Working on a hunch here this is why the Storage Migration Service failed to inventory the service. I decided to add the SMB 1.0/CIFS support for Storage Migration to see if it gets me further.
After adding SMB 1.0 you will need to restart.
After restarting, i tried again and was able to successfully connect to Windows 2003.
Now, the inventory process is successful.
Moving along to the Transfer data step, enter the credentials.
Enter the destination device name and scan the device.
After scanning, you will see the list of shares, path, type, size and you can choose to include the share or not. Also, you can map the destination server drive if different.
Adjust transfer settings including retries, etc.
Validate the settings by clicking the Validate button
Next, you are down to the Start the transfer step. Click the Start transfer button.
In trying multiple times to get this to work with Windows 2003, I ran into the error below: Couldn’t transfer storage on any of the endpoints. Things tried below:
- Enabled server component of SMB 1.0 (didn’t think this was necessary but tried it anyway)
- Disabled UAC in Windows Server 2019
- Rebooted Windows 2003 and Windows Server 2019 servers
- Tried different files inside the shares
- Added a new virtual disk and targeted this drive instead of the system drive.
The weird thing is the folders get created and files, but they are “0” file size.
The following error is displayed in event view for Windows Server 2019.
I am sure I am missing something required here with Windows 2003, however, there is literally no information out there at this point for this functionality so working on trial and error. I will keep this post updated as I continue to test.
So to feel good about at least getting to test the functionality, I tried Windows Server 2019 to Windows Server 2019. As you can see below, the transfer of the same files is successful, albeit on the Windows Server 2019 platform.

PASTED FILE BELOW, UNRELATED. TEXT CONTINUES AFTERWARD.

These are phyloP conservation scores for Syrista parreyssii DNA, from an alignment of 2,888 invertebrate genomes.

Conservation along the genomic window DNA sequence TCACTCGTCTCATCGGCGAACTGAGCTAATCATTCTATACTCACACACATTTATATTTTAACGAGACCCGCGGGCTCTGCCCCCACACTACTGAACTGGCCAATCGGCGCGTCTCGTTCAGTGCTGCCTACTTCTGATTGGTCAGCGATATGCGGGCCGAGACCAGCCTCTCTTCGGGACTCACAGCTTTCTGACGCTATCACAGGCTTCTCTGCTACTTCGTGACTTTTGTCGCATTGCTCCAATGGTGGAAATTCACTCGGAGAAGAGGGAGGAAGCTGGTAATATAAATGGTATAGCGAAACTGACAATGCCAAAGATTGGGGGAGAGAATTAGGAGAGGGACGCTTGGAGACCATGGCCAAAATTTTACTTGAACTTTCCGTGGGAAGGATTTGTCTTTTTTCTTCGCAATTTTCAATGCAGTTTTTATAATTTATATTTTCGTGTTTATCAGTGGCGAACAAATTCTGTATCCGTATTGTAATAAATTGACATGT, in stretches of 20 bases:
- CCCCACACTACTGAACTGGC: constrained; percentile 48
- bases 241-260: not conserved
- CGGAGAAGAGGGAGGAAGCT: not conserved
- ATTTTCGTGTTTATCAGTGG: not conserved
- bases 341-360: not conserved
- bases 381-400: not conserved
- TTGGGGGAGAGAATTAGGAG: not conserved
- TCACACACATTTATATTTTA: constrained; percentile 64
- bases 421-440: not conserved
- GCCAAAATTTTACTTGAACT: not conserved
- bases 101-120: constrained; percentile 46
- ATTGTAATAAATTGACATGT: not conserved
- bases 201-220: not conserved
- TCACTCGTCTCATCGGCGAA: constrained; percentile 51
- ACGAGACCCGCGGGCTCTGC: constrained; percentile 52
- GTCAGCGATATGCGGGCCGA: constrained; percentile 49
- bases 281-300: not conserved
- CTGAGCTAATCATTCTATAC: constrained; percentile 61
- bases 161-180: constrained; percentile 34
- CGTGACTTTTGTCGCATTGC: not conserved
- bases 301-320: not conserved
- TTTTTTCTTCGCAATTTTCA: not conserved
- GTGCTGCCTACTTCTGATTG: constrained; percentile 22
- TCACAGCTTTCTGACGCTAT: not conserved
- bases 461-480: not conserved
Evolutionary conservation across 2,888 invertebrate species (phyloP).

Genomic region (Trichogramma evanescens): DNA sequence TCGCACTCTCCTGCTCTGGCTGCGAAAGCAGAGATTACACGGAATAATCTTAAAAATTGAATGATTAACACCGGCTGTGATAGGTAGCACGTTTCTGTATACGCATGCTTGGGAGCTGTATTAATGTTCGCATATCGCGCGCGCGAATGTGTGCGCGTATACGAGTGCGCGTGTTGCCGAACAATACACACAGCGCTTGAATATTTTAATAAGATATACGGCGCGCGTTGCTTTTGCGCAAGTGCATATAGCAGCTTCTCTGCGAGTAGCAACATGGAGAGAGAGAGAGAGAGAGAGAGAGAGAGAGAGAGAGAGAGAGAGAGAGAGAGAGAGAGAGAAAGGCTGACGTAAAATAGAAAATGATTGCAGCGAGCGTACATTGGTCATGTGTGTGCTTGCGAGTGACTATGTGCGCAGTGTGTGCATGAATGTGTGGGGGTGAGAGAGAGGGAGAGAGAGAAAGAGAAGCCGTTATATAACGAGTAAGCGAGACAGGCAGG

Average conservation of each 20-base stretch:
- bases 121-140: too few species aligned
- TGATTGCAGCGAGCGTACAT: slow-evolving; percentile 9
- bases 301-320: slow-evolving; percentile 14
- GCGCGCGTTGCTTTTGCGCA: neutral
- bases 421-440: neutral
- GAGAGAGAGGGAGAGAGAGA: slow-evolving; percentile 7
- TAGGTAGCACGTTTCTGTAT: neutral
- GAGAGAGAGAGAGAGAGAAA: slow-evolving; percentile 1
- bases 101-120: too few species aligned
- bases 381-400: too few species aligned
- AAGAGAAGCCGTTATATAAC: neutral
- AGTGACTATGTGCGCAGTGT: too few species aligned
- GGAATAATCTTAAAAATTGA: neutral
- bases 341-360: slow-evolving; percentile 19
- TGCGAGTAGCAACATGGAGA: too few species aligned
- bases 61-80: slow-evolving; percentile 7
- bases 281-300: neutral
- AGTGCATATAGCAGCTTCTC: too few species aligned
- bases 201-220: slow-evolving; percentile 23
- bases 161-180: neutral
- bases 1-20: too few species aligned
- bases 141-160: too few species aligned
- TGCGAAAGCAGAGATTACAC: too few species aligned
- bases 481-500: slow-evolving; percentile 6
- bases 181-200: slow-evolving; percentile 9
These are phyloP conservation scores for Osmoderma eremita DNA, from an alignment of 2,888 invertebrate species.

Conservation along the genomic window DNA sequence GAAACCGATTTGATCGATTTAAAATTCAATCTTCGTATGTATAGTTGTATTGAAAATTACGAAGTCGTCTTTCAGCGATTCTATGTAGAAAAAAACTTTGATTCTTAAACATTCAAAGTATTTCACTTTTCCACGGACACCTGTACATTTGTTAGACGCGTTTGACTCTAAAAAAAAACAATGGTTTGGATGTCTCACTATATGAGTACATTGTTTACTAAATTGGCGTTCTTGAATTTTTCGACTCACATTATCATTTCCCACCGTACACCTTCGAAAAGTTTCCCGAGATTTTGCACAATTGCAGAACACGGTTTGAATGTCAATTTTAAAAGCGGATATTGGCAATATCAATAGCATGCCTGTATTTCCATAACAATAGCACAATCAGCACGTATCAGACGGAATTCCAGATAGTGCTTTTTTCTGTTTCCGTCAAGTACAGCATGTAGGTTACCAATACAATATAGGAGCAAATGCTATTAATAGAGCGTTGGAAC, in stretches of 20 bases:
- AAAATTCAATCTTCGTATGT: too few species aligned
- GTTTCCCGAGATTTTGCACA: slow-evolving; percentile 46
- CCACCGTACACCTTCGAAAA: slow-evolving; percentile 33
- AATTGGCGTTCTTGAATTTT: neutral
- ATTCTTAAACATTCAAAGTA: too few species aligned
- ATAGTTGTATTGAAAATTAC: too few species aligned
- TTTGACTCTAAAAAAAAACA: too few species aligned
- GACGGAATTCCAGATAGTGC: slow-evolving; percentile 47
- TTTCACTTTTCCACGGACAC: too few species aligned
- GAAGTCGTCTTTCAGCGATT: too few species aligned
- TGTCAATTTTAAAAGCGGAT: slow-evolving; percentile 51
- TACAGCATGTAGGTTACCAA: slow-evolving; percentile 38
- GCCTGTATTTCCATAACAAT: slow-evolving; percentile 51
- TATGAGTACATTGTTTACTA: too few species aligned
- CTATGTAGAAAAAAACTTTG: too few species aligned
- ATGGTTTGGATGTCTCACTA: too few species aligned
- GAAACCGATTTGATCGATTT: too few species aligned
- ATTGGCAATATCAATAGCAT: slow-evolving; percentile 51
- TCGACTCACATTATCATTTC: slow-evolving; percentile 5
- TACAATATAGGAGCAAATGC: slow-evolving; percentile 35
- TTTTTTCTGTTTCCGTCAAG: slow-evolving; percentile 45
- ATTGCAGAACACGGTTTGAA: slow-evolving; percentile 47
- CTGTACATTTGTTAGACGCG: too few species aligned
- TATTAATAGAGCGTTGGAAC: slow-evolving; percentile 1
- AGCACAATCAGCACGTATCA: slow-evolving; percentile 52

Shares are properly created and NTFS permissions are brought across as well.
Now, for the cutover stage. This allows actually assuming the identity of the old server if you need. Again, credentials.
Configure what you want to do with the network. You can assume IP as well if you want. Additionally, you can choose to generate a random computer name or specify what you want the old server to be renamed too after the new server assumes identity.
Adjust the cutover time.
Validate the source and destination.
Start the cutover process. This will reboot both servers a few times as each identity is changed.
After the cutover process is successful. I was able to verify that the old server was renamed and the new server assumed the identity of the old server. Very cool!
I generally don’t like to create posts showing things I couldn’t get to work, however, this is showing preview functionality at this point and I know I am missing something for Windows 2003 functionality. It is great to see that Microsoft is working on making this process to Migrate from Windows Server 2003 to Windows Server 2019 with Storage Migration as simple and easy as they can. There is a ton of Windows 2003 servers still out in production environments according to Microsoft! One documented and ironed out, this will eliminate all excuses to migrate off Windows 2003 up to Windows Server 2019 for file server platforms. More to come…again, stay tuned to the post as I will keep it updated with findings. Please comment if you have been experimenting with this also and have the key here that I am missing.